5. Strain and dilute: Once the fermentation is complete, strain the liquid through a sieve or cheesecloth, discarding the solid matter. Dilute the nettle tea with water at a ratio of one part nettle tea to ten parts water. This will create a suitable concentration for use as a fertiliser.
  6. Application: Apply the diluted nettle fertiliser to the soil around your plants, either by pouring it directly or using a watering can. Nettle fertilisers work best when applied during the growing season, providing an efficient and natural boost to your plants’ nutrient intake.
Great For Nettles
REIMEL Heavy Duty Thorn Proof Gardening Gloves Unisex
  • Leather uppers prevent nettles from stinging you
  • Long sleeves stop your arms from being stung
We earn a commission from any items purchased through this link at no charge to yourself. This helps fund what we do here!
12/08/2023 12:09 am GMT
Nettle Fertiliser
Nettle Fertiliser

Great For Compost

For the same reasons that nettles make a great fertiliser, they are also excellent for adding to your compost pile.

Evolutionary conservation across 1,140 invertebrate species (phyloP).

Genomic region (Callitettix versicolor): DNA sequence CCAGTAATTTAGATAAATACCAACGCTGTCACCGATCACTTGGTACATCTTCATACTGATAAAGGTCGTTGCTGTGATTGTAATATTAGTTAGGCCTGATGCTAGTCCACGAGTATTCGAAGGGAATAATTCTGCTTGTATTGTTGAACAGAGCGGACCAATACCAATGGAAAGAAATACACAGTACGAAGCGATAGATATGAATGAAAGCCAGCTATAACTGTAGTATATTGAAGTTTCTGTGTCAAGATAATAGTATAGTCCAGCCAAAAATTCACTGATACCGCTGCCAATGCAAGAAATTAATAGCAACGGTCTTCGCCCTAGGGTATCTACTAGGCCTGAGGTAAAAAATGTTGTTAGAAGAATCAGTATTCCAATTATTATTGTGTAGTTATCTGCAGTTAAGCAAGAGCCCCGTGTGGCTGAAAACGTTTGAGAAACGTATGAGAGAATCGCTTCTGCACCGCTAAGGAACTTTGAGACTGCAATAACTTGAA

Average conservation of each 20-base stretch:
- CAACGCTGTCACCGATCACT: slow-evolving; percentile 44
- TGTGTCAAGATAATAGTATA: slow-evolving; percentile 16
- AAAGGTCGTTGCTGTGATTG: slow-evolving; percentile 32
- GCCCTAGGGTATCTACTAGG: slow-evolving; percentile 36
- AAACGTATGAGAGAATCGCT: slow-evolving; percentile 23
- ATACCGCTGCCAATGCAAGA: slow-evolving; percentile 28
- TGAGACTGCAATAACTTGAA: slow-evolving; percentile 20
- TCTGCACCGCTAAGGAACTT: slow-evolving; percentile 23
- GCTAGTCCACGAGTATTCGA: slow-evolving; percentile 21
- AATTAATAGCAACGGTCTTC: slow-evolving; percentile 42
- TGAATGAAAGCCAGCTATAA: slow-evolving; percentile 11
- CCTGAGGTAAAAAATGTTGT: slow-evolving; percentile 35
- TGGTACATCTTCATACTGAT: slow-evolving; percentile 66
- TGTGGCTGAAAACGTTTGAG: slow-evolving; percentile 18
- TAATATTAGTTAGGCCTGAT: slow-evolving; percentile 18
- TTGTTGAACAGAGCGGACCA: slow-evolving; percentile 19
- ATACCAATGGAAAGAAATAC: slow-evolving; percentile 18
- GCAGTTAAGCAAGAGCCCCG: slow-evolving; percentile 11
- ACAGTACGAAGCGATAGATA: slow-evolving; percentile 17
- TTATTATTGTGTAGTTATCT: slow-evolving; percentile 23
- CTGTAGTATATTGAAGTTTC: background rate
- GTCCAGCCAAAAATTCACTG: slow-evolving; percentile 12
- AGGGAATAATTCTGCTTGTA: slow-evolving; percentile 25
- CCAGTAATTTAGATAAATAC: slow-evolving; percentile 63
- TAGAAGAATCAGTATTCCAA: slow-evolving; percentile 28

They are high in nitrogen, so work much the same as grass in getting your compost going and adding heat to your pile.

Because they are also packed with other nutrients, they add lots to your compost, meaning you have well-balanced compost.

Chopping up Nettles
Chopping up Nettles

Fantastic Mulch

Again, for all the same reasons above, nettles make fantastic mulch.

They will improve your soil, and add tonnes of nitrogen and other nutrients while suppressing weeds.

This makes them a really great mulch, with a large asterisk*.

That asterisk is this, ensure you don’t pick nettles with seeds on, I’m sure you can see why that could be a huge headache!

Watch out for nettle seeds
Watch out for nettle seeds.

Work As A Great Companion Plant

Aphids love nettles; they will seek them out over almost all other plants. So, say you have a nettle patch in the corner of your garden, then grow something that struggles with aphids, like lupins, next to it.